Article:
Do not expect insurance policies to cover deliberate acts. To that end a common attorney malpractice insurance policy exclusion is for notarizing documents without getting properly verification of the person’s identity.
Expect a claims denial for firms that fraudulently notarize documents.
The ProAssurance policy exclusion for this is very straightforward:
“any claim involving a certificate or acknowledgement of signature notarized by any Insured without the physical appearance or proof of identity of the signatory;”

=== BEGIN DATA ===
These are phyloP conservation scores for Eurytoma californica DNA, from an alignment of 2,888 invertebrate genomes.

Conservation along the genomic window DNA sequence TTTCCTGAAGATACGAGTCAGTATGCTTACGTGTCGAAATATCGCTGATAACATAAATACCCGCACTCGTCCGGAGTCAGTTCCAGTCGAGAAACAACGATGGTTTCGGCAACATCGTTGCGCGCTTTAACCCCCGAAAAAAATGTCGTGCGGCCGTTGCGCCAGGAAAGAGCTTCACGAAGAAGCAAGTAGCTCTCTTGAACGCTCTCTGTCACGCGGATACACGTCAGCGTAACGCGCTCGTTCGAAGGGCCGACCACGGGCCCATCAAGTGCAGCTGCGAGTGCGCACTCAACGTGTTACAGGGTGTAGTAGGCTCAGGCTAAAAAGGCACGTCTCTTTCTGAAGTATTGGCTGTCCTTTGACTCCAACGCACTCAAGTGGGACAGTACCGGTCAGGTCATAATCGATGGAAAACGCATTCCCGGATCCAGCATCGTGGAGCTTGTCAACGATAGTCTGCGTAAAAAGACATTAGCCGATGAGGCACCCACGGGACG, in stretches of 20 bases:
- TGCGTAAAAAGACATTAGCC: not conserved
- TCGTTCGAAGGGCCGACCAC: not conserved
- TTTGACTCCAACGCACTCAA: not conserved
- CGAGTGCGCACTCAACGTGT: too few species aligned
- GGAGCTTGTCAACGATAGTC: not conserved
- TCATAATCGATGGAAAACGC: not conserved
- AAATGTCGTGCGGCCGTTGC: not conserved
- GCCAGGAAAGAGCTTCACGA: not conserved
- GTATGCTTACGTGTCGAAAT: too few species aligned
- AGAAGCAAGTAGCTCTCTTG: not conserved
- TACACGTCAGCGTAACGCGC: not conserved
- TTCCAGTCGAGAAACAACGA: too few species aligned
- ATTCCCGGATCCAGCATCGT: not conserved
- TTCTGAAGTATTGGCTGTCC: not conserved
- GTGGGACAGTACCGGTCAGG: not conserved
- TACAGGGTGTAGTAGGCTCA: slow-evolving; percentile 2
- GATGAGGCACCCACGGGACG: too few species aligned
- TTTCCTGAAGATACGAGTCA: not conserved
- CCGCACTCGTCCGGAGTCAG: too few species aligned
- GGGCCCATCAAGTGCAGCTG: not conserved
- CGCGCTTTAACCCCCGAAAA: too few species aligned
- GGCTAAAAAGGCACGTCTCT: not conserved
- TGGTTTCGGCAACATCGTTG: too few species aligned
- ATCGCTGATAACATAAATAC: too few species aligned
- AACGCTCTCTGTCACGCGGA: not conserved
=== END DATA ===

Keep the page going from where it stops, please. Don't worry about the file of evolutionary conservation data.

Similar exclusions in other insurers policies which may or may not explicitly mention a notary. The exclusion may also be a blanket exclusion for deliberate acts.
As an aside attorneys do not need a notary bond to notarize documents. As long as they are licensed attorney in most jurisdictions that's all that is necessary. Staff on the other hand will need a notary bond.
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Lee Norcross, MBA, CPCU
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(616) 940-1101 Ext. 7080